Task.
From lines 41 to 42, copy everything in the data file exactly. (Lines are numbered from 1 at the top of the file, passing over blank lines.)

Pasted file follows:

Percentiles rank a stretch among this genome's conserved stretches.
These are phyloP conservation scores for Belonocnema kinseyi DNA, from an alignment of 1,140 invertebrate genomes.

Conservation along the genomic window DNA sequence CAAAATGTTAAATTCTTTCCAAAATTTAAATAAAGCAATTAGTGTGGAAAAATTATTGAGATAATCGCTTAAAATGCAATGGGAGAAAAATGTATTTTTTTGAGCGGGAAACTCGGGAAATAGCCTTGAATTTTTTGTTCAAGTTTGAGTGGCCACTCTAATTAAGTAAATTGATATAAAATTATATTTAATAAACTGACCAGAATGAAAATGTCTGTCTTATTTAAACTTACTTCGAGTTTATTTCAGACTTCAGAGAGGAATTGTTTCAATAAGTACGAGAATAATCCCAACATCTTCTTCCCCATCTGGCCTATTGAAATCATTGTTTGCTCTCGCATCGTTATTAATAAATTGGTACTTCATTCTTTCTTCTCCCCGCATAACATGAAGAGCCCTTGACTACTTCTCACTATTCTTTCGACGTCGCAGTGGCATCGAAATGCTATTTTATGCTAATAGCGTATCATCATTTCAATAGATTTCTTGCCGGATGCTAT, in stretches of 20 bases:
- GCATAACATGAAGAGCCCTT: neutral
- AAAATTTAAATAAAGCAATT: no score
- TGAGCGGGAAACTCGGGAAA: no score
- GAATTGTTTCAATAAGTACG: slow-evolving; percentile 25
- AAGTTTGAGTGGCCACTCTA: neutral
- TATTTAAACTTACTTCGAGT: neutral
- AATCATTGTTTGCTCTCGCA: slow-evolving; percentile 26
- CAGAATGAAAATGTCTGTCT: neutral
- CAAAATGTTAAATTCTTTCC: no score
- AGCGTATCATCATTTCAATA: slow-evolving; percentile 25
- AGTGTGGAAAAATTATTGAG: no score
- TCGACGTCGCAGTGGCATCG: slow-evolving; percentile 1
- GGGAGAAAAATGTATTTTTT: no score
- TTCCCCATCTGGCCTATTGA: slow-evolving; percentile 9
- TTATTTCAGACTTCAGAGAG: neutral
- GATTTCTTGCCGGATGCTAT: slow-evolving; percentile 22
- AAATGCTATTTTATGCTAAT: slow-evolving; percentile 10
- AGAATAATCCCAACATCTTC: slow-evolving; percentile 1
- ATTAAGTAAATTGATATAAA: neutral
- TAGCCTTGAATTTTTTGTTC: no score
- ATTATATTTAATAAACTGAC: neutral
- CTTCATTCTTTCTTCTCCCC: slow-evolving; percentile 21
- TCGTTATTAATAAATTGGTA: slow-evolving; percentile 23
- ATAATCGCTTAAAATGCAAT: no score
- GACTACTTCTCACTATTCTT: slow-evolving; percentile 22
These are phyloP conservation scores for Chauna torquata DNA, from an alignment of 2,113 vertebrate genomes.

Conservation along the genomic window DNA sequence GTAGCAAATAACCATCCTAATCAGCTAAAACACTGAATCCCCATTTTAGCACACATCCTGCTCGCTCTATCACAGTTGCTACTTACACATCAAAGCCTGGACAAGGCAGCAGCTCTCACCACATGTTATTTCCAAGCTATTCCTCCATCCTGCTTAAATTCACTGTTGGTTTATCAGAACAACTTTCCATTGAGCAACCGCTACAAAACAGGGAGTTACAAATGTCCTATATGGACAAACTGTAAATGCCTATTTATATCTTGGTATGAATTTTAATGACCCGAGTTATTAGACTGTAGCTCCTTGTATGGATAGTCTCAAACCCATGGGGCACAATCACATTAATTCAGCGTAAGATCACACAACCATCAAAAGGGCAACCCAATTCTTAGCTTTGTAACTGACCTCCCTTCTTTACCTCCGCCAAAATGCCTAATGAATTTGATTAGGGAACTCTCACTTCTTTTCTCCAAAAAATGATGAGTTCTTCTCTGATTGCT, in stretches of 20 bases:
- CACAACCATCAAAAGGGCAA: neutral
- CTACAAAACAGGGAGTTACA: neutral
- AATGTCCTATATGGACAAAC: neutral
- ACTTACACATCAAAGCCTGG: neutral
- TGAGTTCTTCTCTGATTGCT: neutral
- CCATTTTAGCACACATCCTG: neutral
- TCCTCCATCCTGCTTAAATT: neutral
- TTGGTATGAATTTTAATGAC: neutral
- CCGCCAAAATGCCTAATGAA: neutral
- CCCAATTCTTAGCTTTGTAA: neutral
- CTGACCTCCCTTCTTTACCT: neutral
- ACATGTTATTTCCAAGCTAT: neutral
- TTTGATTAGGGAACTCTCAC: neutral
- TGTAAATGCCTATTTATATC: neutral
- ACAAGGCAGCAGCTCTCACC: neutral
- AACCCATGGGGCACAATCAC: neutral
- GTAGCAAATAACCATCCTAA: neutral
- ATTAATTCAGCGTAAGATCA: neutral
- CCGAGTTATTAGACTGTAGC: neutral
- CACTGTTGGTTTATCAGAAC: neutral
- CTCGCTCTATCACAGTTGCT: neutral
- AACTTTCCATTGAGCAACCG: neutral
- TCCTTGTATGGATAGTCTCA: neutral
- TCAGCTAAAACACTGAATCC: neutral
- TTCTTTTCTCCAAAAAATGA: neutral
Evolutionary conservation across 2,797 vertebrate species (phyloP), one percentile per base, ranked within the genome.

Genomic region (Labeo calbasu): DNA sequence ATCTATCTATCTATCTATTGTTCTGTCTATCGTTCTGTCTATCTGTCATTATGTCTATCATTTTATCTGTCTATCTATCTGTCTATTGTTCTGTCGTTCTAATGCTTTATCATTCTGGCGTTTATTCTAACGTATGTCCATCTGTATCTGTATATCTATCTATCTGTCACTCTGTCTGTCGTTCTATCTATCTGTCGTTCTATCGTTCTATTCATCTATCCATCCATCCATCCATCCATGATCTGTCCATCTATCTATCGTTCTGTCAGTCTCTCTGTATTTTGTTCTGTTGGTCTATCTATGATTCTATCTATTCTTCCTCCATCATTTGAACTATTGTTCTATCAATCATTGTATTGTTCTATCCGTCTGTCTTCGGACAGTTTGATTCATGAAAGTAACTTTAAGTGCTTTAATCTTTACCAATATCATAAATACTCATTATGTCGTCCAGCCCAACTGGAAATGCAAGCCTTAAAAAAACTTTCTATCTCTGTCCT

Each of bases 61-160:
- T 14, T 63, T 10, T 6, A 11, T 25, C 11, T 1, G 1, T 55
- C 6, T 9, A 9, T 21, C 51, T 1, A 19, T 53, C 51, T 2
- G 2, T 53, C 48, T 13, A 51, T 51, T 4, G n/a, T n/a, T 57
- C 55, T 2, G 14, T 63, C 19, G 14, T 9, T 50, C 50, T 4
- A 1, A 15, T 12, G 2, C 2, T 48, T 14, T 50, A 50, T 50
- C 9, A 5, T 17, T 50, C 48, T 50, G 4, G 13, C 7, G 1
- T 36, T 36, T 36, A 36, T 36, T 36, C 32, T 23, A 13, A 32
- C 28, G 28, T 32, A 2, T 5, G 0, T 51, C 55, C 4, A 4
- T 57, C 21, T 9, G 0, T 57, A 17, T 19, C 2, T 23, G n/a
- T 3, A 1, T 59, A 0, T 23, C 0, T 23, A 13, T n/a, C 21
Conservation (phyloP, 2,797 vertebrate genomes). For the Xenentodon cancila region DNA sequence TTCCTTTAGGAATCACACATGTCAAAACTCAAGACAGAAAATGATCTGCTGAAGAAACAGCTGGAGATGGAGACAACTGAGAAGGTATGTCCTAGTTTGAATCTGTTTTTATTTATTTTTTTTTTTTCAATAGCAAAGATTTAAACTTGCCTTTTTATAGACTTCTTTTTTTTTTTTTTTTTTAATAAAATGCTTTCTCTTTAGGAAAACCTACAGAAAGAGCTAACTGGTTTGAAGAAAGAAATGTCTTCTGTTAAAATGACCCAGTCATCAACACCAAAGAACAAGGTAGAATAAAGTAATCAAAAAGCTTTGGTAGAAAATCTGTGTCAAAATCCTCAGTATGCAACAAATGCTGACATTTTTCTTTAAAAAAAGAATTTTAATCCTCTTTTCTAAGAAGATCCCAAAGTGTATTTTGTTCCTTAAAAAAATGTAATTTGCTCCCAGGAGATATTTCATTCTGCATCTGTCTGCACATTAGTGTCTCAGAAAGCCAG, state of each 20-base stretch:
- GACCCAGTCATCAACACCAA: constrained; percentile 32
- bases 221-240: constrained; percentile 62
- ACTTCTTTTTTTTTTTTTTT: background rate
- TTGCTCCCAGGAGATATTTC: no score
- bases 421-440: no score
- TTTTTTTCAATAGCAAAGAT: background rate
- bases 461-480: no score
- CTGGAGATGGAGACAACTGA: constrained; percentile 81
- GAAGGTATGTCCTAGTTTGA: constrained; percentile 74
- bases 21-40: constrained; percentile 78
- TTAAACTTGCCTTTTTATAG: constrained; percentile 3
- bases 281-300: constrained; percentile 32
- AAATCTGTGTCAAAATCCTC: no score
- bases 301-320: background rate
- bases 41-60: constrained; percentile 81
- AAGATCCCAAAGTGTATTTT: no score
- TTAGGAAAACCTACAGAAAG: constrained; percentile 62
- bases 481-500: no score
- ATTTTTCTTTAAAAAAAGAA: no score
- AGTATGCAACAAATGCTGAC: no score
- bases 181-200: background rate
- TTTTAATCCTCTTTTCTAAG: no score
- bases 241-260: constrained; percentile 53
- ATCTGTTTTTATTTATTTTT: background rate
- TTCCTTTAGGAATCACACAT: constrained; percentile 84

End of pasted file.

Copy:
- CTGACCTCCCTTCTTTACCT: neutral
- ACATGTTATTTCCAAGCTAT: neutral